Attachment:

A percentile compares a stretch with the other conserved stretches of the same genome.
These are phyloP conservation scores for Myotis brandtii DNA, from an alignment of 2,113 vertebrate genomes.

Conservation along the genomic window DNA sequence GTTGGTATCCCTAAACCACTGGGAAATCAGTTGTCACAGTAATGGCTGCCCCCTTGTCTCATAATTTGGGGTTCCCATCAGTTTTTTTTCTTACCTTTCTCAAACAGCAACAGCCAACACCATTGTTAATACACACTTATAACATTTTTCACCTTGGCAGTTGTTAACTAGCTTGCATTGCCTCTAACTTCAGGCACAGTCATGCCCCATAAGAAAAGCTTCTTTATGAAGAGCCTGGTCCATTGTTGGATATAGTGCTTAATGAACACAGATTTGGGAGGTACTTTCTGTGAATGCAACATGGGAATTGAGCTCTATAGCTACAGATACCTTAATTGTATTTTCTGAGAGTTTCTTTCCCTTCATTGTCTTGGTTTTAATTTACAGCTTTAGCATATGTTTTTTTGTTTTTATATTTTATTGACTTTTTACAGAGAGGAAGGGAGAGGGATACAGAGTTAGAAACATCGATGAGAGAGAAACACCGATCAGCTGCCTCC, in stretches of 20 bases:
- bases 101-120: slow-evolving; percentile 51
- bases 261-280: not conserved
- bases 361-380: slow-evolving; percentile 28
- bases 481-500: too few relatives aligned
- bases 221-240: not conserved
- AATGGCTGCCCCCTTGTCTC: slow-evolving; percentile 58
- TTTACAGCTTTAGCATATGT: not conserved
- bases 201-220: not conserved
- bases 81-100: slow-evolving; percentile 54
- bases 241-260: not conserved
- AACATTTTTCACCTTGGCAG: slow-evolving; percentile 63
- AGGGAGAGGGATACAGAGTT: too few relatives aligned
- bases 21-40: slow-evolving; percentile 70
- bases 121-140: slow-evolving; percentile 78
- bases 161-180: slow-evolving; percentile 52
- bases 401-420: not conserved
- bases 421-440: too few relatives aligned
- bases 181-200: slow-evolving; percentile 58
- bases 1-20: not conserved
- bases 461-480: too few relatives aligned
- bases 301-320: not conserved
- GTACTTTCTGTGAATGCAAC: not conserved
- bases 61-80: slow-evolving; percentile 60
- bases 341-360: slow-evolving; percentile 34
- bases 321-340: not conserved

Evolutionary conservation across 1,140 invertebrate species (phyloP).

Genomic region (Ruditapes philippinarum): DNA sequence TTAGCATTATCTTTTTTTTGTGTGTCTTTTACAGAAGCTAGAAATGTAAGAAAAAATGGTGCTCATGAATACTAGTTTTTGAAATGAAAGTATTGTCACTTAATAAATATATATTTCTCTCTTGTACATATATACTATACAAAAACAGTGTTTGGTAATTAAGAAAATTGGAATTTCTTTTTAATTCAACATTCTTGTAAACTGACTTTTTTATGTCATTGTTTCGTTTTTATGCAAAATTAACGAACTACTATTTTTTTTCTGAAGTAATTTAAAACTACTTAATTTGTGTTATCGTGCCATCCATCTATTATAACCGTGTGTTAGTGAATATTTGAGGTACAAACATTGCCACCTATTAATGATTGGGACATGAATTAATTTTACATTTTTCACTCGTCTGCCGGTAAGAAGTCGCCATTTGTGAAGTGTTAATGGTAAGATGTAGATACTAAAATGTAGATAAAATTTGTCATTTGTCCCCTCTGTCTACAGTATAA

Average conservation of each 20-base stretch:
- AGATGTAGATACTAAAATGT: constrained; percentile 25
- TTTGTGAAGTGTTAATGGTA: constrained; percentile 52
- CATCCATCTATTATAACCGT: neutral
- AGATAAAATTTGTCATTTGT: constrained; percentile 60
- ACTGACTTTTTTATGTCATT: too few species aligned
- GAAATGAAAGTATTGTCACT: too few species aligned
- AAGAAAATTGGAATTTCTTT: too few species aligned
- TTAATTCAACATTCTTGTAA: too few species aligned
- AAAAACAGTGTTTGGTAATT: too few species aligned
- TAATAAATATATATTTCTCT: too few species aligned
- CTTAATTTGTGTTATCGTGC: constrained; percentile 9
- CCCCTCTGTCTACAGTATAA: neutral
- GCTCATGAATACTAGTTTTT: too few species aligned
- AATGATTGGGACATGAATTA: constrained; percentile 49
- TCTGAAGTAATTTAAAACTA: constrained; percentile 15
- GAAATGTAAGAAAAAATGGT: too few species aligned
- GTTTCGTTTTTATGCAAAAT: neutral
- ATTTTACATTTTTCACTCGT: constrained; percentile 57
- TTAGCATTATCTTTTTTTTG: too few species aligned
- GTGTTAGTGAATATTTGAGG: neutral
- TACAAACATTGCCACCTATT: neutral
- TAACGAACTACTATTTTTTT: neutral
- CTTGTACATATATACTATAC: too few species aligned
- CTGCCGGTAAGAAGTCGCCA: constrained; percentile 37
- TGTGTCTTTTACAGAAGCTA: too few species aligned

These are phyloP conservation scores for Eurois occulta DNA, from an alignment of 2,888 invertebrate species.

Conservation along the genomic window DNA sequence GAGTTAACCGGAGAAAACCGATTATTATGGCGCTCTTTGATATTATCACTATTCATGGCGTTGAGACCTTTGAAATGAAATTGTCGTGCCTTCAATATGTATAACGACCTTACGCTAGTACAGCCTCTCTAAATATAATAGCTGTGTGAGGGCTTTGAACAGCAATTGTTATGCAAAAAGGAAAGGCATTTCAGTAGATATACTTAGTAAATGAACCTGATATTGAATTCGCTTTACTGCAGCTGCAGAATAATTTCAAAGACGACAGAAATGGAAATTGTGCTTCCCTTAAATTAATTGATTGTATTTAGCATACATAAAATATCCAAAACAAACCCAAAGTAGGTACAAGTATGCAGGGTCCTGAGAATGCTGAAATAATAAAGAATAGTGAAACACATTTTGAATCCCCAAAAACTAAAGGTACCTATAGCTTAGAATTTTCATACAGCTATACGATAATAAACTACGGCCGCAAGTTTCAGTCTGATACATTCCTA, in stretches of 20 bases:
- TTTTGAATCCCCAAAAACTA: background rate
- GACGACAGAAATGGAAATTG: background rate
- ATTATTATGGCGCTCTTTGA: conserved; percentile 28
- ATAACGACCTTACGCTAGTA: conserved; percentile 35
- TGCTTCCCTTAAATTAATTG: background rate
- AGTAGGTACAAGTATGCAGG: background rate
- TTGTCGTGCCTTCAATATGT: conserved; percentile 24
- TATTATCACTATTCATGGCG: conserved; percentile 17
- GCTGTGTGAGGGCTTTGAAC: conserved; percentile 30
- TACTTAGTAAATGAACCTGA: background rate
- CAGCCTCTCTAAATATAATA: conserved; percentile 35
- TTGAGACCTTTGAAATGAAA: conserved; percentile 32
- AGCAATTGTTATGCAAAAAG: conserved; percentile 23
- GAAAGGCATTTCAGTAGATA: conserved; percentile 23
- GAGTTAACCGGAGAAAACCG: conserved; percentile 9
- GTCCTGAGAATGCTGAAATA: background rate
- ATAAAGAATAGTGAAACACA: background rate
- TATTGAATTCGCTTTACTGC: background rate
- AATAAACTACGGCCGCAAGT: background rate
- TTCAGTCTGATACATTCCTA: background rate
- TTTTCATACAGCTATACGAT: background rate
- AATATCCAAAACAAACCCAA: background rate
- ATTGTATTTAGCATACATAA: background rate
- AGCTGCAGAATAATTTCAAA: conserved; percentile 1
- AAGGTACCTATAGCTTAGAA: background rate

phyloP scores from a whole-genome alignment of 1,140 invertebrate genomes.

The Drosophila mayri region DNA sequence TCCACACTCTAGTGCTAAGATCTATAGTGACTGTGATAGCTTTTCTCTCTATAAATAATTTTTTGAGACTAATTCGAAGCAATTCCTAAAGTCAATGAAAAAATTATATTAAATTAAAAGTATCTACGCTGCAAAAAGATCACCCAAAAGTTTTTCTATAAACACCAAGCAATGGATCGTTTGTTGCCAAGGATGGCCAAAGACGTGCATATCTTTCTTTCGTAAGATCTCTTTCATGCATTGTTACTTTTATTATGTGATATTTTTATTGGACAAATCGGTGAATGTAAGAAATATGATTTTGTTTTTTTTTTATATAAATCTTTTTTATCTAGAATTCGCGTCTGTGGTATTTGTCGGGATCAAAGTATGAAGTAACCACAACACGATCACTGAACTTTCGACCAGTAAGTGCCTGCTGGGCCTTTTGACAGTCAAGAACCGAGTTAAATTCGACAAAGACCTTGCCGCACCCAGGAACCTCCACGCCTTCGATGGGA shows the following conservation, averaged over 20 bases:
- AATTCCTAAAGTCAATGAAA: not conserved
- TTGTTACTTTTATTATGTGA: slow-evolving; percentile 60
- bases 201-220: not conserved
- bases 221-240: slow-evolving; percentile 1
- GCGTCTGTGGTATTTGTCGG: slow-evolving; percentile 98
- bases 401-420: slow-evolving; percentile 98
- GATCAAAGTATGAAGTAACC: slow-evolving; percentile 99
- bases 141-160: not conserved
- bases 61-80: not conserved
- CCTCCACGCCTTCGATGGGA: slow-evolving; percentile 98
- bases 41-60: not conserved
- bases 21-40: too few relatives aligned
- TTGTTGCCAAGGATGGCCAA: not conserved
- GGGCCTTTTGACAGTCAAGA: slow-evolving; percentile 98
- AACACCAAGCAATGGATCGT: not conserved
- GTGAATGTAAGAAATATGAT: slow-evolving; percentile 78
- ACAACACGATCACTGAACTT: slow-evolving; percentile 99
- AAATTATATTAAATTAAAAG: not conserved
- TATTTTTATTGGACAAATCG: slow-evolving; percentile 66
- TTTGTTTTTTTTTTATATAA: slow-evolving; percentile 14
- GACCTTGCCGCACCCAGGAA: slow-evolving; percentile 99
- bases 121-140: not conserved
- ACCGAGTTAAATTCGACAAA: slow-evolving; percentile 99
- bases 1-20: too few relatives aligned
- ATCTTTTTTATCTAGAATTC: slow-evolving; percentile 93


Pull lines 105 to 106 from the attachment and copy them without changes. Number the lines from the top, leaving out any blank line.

- TTTGTTTTTTTTTTATATAA: slow-evolving; percentile 14
- GACCTTGCCGCACCCAGGAA: slow-evolving; percentile 99